Cyber-Crime: The Challenge in Asia

Roderic Broadhurst
Peter Grabosky
Copyright Date: 2005
Pages: 460
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  • Book Info
    Book Description:

    This collection is innovative and original. It introduces new knowledge and is very timely because of the current high profile of the international public discourse over security, the internet and its impact upon the growth of the information economy. The book will be very useful to a wide range of readers because it will both inform and provide the basis for instruction. This book significantly advances the scholarly literature available on the global problem of cyber-crime. It also makes a unique contribution to the literature in this area. Much of what has been written focuses on cyber-crime in the United States and in Europe. This much-needed volume focuses on how cyber-crime is being dealt with in Asian countries. It explains how law enforcement is responding to the complex issues cyber-crime raises and analyzes the difficult policy issues this new type of transnational crime generates. This book is an invaluable addition to the library of anyone who is concerned about online crime, computer security or the emerging culture of the Internet.

    eISBN: 978-988-220-097-5
    Subjects: Sociology

Table of Contents

  1. Front Matter
    (pp. i-iv)
  2. Table of Contents
    (pp. v-vii)
  3. Lists of Tables and Figures
    (pp. viii-x)
  4. Foreword
    (pp. xi-xii)
    Justice K Bokhary

    For two principal reasons, this very useful book is highly representative of the valuable work done by the University of Hong Kong’s Centre for Criminology. So much so that the book is almost emblematic of the centre. First, the subject-matter of the book, cyber-crime, is one to which the centre has devoted much attention as one of the great problems of today Secondly, the book, like the centre itself, draws on and co-ordinates the learning and experience of persons from academia, industry and law enforcement throughout Asia and the Pacific Rim.

    As a matter of form, this book can be...

  5. Acknowledgements
    (pp. xiii-xiv)
    Roderic Broadhurst and Peter Grabosky
  6. Contributors
    (pp. xv-xxii)
  7. Abbreviations
    (pp. xxiii-xxvi)
  8. 1 Computer-Related Crime in Asia: Emergent Issues
    (pp. 1-28)
    Roderic Broadhurst and Peter Grabosky

    The rapid development of computer connectivity and the role of the Internet in the emergence of new e-commerce markets have increasingly attracted the attention of national governments and international agencies. Hyperbole aside, the astonishing reach of these tools has changed the way a large part of the world communicates and does business. It may be too early to evaluate claims that this medium ushers in an irresistible phase of a global ‘information revolution’ and, with it, a ‘new economy’. However, we can be certain that with the erosion of traditional barriers to communication, our concepts of time and place have...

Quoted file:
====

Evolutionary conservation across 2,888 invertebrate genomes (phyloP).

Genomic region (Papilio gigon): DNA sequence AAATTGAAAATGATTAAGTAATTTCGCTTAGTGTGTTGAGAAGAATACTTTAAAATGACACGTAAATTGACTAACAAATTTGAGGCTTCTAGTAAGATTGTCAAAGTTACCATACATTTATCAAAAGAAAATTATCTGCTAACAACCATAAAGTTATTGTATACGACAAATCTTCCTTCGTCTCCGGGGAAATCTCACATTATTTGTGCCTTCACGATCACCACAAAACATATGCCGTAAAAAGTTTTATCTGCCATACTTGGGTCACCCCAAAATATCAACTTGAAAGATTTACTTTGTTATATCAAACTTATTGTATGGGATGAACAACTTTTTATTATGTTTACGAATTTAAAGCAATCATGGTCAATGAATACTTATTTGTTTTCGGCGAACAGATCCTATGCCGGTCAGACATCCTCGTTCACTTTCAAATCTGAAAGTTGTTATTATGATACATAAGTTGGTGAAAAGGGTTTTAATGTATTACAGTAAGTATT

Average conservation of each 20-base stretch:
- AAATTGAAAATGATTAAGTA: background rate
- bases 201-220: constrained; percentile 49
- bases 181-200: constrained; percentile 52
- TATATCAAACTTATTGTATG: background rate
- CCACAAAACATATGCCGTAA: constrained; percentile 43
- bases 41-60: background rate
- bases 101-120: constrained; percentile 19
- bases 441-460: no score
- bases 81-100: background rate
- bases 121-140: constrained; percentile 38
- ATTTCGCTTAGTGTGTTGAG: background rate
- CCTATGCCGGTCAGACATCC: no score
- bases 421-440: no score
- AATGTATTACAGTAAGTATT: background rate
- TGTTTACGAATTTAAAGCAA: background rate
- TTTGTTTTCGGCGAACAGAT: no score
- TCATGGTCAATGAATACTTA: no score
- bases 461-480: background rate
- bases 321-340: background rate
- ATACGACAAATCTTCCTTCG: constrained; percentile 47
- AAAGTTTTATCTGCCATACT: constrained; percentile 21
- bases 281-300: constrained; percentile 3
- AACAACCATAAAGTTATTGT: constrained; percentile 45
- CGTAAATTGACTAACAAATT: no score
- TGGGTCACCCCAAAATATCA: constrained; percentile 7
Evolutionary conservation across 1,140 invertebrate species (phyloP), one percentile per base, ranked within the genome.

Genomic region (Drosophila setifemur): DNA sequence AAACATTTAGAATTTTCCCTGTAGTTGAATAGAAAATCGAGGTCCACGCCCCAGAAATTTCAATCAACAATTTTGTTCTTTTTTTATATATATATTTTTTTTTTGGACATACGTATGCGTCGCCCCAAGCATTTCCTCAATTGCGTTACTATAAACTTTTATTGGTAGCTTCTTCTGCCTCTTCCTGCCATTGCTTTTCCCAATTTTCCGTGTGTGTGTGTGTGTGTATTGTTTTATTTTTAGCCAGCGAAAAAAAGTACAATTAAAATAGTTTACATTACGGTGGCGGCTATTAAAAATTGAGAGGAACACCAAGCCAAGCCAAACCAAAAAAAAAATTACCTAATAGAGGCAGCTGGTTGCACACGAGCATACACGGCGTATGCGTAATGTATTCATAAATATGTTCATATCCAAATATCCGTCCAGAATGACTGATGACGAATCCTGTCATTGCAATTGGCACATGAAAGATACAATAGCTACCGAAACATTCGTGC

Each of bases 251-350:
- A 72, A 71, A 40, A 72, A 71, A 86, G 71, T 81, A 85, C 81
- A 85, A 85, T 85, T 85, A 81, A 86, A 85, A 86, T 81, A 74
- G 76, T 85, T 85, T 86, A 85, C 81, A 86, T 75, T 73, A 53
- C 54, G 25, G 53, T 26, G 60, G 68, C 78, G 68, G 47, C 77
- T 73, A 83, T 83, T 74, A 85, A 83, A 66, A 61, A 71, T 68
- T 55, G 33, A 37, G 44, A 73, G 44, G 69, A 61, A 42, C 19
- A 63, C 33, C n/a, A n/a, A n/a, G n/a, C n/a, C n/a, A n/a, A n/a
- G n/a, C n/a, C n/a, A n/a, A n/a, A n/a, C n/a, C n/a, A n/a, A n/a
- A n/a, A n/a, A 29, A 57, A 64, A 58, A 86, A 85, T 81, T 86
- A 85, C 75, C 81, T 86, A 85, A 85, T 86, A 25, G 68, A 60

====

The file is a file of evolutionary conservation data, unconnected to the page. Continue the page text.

9. 2 The Global Cyber-Crime Problem: The Socio-Economic Impact
    (pp. 29-56)
    Peter Grabosky

    This chapter discusses current and emerging forms of computer-related illegality. It reviews 11 generic forms of illegality involving information systems as instruments or as targets of crime, and discusses in general terms the costs imposed by computer-related crime, and attempts to control it within and across nations.

    It will suggest that much computer-related illegality lies beyond the capacity of contemporary law enforcement and regulatory agencies alone to control, and that security in cyberspace will depend on the efforts of a wide range of institutions, as well as on a degree of self-help by potential victims of cyber-crime. The ideal configuration...

  10. 3 Cyberspace Governance and Internet Regulation in China
    (pp. 57-78)
    Kam C Wong and Georgiana Wong

    Computer-mediated communication (CMC) in the new information age has brought people closer together in a virtual world, transcending geographical distance, time zones, social gaps and cultural barriers. The introduction of CMC, however, raises new concerns about criminality as it accentuates aspects of traditional criminality. Computers and the Internet facilitate traditional criminality as they bring about new deviance. As currently used, the term ‘computer crime’¹ generally refers to three kinds of criminal activity involving the computer: crimes committed with computers, attacks on networks or computer systems, and crimes where information technology is incidental to the offence.

    The study of cyberspace governance...

  11. 4 Cyber-Crime and E-Business in China: A Risk Perception Perspective
    (pp. 79-88)
    Ivan S K Chiu

    With the rise of the information and network society, computers have become a vitally important tool in every aspect of society throughout the world. The influence of computers in our lives ranges from simple tasks such as creating documents and graphics and printing reports to complicated functions such as transferring money and equipment control information.¹ In countries all over the world, more and more computers are being used, and China is no exception.²